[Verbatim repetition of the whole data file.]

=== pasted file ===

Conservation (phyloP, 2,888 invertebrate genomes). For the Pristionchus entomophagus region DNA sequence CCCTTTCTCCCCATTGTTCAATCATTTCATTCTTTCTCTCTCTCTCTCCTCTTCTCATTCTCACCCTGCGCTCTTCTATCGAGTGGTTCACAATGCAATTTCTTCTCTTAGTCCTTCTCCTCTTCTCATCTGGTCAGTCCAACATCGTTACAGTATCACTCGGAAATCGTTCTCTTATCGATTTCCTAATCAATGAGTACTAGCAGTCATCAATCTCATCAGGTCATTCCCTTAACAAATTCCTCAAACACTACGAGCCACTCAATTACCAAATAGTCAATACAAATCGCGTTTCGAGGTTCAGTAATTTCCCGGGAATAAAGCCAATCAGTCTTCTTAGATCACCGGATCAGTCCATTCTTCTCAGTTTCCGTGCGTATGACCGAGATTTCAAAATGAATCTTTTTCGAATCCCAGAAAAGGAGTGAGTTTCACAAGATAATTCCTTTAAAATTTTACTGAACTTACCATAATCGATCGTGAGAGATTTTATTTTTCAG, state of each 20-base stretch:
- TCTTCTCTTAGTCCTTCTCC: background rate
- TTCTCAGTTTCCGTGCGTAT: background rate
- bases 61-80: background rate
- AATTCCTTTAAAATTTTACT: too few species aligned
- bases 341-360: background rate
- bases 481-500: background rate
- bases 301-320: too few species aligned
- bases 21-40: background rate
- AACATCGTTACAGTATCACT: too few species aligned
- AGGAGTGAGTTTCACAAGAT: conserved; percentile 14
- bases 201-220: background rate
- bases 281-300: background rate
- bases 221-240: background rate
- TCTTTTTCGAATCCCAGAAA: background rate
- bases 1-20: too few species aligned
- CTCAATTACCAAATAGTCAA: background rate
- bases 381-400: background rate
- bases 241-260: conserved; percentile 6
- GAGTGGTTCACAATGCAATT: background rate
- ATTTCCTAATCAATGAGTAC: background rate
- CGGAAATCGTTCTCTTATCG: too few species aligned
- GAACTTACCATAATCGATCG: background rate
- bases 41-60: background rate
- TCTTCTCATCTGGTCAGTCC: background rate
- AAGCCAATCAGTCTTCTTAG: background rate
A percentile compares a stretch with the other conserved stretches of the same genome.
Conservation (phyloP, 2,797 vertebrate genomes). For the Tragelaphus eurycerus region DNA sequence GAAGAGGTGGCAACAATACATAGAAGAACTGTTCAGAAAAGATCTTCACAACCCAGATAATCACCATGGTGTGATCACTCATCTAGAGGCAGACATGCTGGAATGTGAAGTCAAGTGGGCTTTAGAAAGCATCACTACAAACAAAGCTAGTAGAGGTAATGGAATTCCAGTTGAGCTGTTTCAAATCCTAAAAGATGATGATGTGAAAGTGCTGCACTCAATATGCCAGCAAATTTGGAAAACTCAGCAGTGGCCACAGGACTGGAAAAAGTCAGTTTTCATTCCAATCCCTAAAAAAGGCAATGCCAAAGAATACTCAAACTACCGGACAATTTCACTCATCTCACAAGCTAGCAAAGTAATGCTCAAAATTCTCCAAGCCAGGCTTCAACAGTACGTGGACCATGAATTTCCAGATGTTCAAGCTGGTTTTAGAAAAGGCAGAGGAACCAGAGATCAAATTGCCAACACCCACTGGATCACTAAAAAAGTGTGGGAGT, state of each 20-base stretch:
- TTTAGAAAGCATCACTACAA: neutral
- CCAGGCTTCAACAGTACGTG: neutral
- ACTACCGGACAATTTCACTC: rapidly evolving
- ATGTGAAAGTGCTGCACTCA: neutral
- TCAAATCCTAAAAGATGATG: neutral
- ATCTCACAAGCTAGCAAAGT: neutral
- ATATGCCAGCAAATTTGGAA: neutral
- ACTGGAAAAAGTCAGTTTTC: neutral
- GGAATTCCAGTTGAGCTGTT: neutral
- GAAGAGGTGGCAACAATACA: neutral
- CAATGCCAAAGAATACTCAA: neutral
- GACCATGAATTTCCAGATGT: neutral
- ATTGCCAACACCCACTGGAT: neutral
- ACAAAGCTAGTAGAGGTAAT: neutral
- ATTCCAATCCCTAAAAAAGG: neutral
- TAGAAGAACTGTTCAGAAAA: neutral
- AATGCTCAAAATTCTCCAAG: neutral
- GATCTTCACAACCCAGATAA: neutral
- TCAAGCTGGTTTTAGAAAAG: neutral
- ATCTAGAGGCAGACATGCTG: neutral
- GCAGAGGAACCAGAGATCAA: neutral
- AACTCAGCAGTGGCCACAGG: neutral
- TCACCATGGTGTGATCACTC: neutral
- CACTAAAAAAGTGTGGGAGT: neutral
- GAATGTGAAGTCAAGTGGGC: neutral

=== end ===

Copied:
Conservation (phyloP, 2,888 invertebrate genomes). For the Pristionchus entomophagus region DNA sequence CCCTTTCTCCCCATTGTTCAATCATTTCATTCTTTCTCTCTCTCTCTCCTCTTCTCATTCTCACCCTGCGCTCTTCTATCGAGTGGTTCACAATGCAATTTCTTCTCTTAGTCCTTCTCCTCTTCTCATCTGGTCAGTCCAACATCGTTACAGTATCACTCGGAAATCGTTCTCTTATCGATTTCCTAATCAATGAGTACTAGCAGTCATCAATCTCATCAGGTCATTCCCTTAACAAATTCCTCAAACACTACGAGCCACTCAATTACCAAATAGTCAATACAAATCGCGTTTCGAGGTTCAGTAATTTCCCGGGAATAAAGCCAATCAGTCTTCTTAGATCACCGGATCAGTCCATTCTTCTCAGTTTCCGTGCGTATGACCGAGATTTCAAAATGAATCTTTTTCGAATCCCAGAAAAGGAGTGAGTTTCACAAGATAATTCCTTTAAAATTTTACTGAACTTACCATAATCGATCGTGAGAGATTTTATTTTTCAG, state of each 20-base stretch:
- TCTTCTCTTAGTCCTTCTCC: background rate
- TTCTCAGTTTCCGTGCGTAT: background rate
- bases 61-80: background rate
- AATTCCTTTAAAATTTTACT: too few species aligned
- bases 341-360: background rate
- bases 481-500: background rate
- bases 301-320: too few species aligned
- bases 21-40: background rate
- AACATCGTTACAGTATCACT: too few species aligned
- AGGAGTGAGTTTCACAAGAT: conserved; percentile 14
- bases 201-220: background rate
- bases 281-300: background rate
- bases 221-240: background rate
- TCTTTTTCGAATCCCAGAAA: background rate
- bases 1-20: too few species aligned
- CTCAATTACCAAATAGTCAA: background rate
- bases 381-400: background rate
- bases 241-260: conserved; percentile 6
- GAGTGGTTCACAATGCAATT: background rate
- ATTTCCTAATCAATGAGTAC: background rate
- CGGAAATCGTTCTCTTATCG: too few species aligned
- GAACTTACCATAATCGATCG: background rate
- bases 41-60: background rate
- TCTTCTCATCTGGTCAGTCC: background rate
- AAGCCAATCAGTCTTCTTAG: background rate
A percentile compares a stretch with the other conserved stretches of the same genome.
Conservation (phyloP, 2,797 vertebrate genomes). For the Tragelaphus eurycerus region DNA sequence GAAGAGGTGGCAACAATACATAGAAGAACTGTTCAGAAAAGATCTTCACAACCCAGATAATCACCATGGTGTGATCACTCATCTAGAGGCAGACATGCTGGAATGTGAAGTCAAGTGGGCTTTAGAAAGCATCACTACAAACAAAGCTAGTAGAGGTAATGGAATTCCAGTTGAGCTGTTTCAAATCCTAAAAGATGATGATGTGAAAGTGCTGCACTCAATATGCCAGCAAATTTGGAAAACTCAGCAGTGGCCACAGGACTGGAAAAAGTCAGTTTTCATTCCAATCCCTAAAAAAGGCAATGCCAAAGAATACTCAAACTACCGGACAATTTCACTCATCTCACAAGCTAGCAAAGTAATGCTCAAAATTCTCCAAGCCAGGCTTCAACAGTACGTGGACCATGAATTTCCAGATGTTCAAGCTGGTTTTAGAAAAGGCAGAGGAACCAGAGATCAAATTGCCAACACCCACTGGATCACTAAAAAAGTGTGGGAGT, state of each 20-base stretch:
- TTTAGAAAGCATCACTACAA: neutral
- CCAGGCTTCAACAGTACGTG: neutral
- ACTACCGGACAATTTCACTC: rapidly evolving
- ATGTGAAAGTGCTGCACTCA: neutral
- TCAAATCCTAAAAGATGATG: neutral
- ATCTCACAAGCTAGCAAAGT: neutral
- ATATGCCAGCAAATTTGGAA: neutral
- ACTGGAAAAAGTCAGTTTTC: neutral
- GGAATTCCAGTTGAGCTGTT: neutral
- GAAGAGGTGGCAACAATACA: neutral
- CAATGCCAAAGAATACTCAA: neutral
- GACCATGAATTTCCAGATGT: neutral
- ATTGCCAACACCCACTGGAT: neutral
- ACAAAGCTAGTAGAGGTAAT: neutral
- ATTCCAATCCCTAAAAAAGG: neutral
- TAGAAGAACTGTTCAGAAAA: neutral
- AATGCTCAAAATTCTCCAAG: neutral
- GATCTTCACAACCCAGATAA: neutral
- TCAAGCTGGTTTTAGAAAAG: neutral
- ATCTAGAGGCAGACATGCTG: neutral
- GCAGAGGAACCAGAGATCAA: neutral
- AACTCAGCAGTGGCCACAGG: neutral
- TCACCATGGTGTGATCACTC: neutral
- CACTAAAAAAGTGTGGGAGT: neutral
- GAATGTGAAGTCAAGTGGGC: neutral